A new study conducted by Canadian scientists at the University of Laval says that obesity could not only increase a driver's risk of being in a vehicle crash but also result in more severe injuries.
Published in the Journal of Transportation Safety and Security, the study claimed that morbidly obese drivers may be at increased risk of a crash due to weight-related health complications.
The study also says that because most vehicle designs are less than sympathetic or accommodating to large motorists and large frames that often leaves obese drivers in more critical condition following an accident.
"Poor car-to-person fit is thought to be the leading cause of the increased risk of injury and fatality for people who are obese or overweight versus people who are a normal weight", the study noted.
Additionally, it said that for all those individuals who have a body structure different than the standard used in designing passenger vehicles, their interactions with the safety features such as safety belts and airbags may not occur as intended. In its report on the study, the Ottawa Citizen noted that many vehicles are reportedly designed with a 163-pound person in mind.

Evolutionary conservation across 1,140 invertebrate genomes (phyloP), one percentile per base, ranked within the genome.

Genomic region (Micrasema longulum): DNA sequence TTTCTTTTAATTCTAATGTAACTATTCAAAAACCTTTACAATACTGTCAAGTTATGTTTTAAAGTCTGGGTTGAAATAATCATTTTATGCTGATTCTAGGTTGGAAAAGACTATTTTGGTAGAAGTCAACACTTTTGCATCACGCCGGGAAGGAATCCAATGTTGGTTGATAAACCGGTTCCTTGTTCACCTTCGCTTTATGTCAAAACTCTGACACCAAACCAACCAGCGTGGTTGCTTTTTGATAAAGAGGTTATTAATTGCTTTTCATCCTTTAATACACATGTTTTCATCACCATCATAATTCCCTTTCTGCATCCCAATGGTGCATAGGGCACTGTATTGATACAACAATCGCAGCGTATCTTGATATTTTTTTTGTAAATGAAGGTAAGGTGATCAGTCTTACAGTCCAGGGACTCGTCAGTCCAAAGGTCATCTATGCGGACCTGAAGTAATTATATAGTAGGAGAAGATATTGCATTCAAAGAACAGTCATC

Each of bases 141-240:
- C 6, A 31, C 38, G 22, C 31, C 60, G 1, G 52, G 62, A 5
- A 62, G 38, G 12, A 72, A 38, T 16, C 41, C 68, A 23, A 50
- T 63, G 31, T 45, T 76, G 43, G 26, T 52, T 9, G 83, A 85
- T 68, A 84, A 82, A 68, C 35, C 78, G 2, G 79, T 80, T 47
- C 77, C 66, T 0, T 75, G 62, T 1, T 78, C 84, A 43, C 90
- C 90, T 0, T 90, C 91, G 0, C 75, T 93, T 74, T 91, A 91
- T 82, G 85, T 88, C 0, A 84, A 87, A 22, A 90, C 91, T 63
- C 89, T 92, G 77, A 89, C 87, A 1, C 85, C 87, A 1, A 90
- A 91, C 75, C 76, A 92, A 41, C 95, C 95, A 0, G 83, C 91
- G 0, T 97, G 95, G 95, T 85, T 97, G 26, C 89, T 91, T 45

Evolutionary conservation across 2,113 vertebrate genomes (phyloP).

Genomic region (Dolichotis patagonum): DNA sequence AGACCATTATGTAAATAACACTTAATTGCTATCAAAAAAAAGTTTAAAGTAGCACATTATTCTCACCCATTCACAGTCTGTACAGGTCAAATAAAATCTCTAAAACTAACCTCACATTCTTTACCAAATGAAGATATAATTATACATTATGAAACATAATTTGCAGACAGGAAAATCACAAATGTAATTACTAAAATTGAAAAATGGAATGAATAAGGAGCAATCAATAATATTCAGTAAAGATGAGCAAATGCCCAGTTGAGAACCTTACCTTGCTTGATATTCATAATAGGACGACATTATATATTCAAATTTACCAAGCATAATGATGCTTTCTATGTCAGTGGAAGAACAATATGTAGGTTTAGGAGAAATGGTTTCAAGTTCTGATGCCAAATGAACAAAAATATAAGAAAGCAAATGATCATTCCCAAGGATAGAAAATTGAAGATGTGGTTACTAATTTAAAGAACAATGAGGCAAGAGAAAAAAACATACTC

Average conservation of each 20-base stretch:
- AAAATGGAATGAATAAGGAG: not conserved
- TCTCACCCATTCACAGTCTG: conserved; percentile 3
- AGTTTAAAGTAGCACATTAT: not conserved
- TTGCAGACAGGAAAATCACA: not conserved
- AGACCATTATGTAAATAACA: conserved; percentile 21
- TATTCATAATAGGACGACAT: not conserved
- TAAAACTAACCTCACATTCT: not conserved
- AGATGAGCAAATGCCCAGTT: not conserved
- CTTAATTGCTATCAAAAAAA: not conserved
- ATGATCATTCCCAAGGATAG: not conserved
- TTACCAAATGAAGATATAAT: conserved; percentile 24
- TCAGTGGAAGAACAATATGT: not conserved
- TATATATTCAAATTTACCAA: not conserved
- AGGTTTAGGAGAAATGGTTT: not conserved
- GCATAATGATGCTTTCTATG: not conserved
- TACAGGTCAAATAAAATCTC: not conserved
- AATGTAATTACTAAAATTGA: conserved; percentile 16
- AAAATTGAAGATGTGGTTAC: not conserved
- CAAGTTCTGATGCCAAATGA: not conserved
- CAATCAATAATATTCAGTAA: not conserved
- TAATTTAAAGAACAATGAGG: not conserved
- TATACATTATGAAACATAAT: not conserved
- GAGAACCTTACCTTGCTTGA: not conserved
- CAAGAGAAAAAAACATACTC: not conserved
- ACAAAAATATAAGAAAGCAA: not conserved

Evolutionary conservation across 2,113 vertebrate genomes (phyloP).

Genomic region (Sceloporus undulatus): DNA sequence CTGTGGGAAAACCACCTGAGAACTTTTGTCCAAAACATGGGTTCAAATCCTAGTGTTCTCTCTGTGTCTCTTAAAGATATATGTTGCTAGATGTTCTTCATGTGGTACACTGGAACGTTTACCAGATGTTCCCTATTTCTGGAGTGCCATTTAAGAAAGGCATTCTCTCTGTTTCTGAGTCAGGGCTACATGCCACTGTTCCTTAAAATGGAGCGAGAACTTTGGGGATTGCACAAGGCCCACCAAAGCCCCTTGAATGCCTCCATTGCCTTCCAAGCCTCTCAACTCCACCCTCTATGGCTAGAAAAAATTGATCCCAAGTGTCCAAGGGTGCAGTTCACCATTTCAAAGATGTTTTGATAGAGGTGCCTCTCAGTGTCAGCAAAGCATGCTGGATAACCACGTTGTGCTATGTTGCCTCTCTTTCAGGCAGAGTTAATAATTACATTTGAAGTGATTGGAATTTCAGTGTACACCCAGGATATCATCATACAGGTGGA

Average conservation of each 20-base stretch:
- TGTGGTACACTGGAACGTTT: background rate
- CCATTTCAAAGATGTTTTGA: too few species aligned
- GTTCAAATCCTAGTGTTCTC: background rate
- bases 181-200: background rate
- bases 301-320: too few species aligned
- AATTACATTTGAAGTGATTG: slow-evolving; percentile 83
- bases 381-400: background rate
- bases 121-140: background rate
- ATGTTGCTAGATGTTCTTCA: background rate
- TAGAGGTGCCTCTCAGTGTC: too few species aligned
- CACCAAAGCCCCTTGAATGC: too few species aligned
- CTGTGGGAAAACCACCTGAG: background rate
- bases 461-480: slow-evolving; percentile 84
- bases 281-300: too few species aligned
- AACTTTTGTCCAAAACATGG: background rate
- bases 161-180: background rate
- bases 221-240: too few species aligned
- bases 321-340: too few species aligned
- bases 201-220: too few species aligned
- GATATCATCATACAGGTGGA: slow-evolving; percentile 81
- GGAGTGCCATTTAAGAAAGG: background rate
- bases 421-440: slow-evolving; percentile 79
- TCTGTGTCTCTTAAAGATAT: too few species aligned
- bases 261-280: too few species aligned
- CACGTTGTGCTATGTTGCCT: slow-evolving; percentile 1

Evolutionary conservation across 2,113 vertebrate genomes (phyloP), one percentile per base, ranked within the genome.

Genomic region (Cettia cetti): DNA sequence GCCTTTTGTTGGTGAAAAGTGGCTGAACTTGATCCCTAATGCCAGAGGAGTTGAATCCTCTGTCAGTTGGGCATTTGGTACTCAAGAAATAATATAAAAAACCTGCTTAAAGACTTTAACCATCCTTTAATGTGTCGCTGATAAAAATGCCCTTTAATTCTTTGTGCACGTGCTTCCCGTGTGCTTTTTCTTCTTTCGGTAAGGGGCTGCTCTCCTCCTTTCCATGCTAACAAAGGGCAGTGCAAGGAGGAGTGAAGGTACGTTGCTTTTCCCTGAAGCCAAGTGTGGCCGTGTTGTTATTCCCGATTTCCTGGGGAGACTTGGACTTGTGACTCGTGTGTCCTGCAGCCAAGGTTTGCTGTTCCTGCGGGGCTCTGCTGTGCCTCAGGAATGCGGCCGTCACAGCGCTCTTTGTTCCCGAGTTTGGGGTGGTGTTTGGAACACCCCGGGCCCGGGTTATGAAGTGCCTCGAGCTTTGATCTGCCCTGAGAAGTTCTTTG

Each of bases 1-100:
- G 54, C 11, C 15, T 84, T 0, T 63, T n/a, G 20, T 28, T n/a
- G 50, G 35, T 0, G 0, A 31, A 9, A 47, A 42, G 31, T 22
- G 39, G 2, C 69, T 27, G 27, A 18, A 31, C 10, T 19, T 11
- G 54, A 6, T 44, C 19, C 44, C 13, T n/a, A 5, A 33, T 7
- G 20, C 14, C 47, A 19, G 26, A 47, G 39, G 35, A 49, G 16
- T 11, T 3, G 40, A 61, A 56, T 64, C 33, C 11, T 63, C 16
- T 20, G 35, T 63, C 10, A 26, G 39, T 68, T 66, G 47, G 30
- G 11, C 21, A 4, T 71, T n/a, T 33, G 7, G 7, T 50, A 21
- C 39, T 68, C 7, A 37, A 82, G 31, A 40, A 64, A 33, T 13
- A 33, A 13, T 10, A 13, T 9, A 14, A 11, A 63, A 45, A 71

Consequently, the scientists asserted that carmakers should try to design vehicles whose safety features are more adjustable in order to provide maximum protection for a broader range of drivers and body types.
Related research that was reviewed in this process found that men with body mass indexes greater than 30 were more likely to suffer facial, spinal, head and chest injuries.
Clearly, more ergonomic design increases safety for all. Fortunately, more automakers are devoting a great deal of research to helping motorists manage health issues that could directly impact driving safety and we've reported specifically on Ford's efforts for people with heart conditions and diabetes.
What do you think? Is your car a good fit for you?